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Published by:
INSEAD (2007)
Version:
07.2014
Length:
22 pages
Data source:
Field research
Notes:
To maximise their effectiveness, colour items should be printed in colour.
Abstract:
Unilever is a solid leader in the Brazilian detergent powder market with an 81% market share. Laercio Cardoso must decide (1) whether Unilever should divert money from its premium brands to target the lower-margin segment of low-income consumers, (2) whether Unilever can reposition or extend one of its existing brands to avoid launching a new brand, and (3) what price, product, promotion, and distribution strategy would allow Unilever to deliver value to low-income consumers without cannibalizing its own premium brands too heavily. Instructors can access video interviews with the managers mentioned in the case, television commercials, and PowerPoint presentations to be used in the classroom or as handouts on the dedicated case website using the login and password mentioned in the teaching note. This case deals with the question of whether marketing and branding create value for really poor consumers. It can therefore be used in an MBA, executive education or undergraduate core course on marketing management to illustrate the value of marketing and the marketing approach, or in a brand management course to explore the frontiers of branding. This case can also be used in a consumer behaviour course to examine the motivations and decision-making process of low-income consumers. Alternatively, it can be used in a global marketing or global strategy and management course to study the way multinational companies adapt their strategy to compete in emerging countries.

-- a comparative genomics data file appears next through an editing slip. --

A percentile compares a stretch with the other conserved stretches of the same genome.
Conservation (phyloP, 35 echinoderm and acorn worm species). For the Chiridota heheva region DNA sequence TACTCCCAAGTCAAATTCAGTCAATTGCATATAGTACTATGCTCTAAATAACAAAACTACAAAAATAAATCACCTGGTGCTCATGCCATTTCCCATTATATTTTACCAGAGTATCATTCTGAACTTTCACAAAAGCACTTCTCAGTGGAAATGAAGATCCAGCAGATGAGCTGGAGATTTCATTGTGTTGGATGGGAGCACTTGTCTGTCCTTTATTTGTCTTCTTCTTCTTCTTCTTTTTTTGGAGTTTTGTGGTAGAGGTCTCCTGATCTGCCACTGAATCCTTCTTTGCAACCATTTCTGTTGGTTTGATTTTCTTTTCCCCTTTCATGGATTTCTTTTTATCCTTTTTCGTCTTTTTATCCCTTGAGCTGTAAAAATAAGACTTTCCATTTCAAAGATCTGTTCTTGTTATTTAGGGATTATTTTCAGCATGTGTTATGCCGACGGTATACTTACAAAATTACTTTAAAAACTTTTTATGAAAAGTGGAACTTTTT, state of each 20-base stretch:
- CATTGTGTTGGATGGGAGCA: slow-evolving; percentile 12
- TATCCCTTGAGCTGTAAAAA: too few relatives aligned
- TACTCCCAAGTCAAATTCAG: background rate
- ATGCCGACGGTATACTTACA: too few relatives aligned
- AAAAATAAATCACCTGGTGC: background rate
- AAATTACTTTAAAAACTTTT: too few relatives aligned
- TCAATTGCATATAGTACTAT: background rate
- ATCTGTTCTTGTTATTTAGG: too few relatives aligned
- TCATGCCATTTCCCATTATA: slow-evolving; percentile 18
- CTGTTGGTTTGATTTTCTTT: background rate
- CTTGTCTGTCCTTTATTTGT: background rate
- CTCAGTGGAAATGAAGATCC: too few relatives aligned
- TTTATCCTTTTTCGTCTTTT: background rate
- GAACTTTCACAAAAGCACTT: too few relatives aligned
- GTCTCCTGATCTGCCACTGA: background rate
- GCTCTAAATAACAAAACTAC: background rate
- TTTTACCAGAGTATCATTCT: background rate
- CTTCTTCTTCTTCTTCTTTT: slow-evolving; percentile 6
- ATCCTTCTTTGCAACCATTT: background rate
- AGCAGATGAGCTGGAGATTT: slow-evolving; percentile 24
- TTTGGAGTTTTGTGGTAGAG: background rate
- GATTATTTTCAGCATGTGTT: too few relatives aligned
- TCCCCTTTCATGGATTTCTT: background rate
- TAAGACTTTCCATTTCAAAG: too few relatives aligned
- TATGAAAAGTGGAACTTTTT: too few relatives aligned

Learning objectives:
1. This case deals with the question of whether marketing and branding create value for really poor consumers. 2. It can therefore be used in an MBA, executive education or undergraduate core course on marketing management to illustrate the value of marketing and the marketing approach, or in a brand management course to explore the frontiers of branding. 3. This case can also be used in a consumer behaviour course to examine the motivations and decision-making process of low-income consumers. 4. Alternatively, it can be used in a global marketing or global strategy and management course to study the way multinational companies adapt their strategy to compete in emerging countries.
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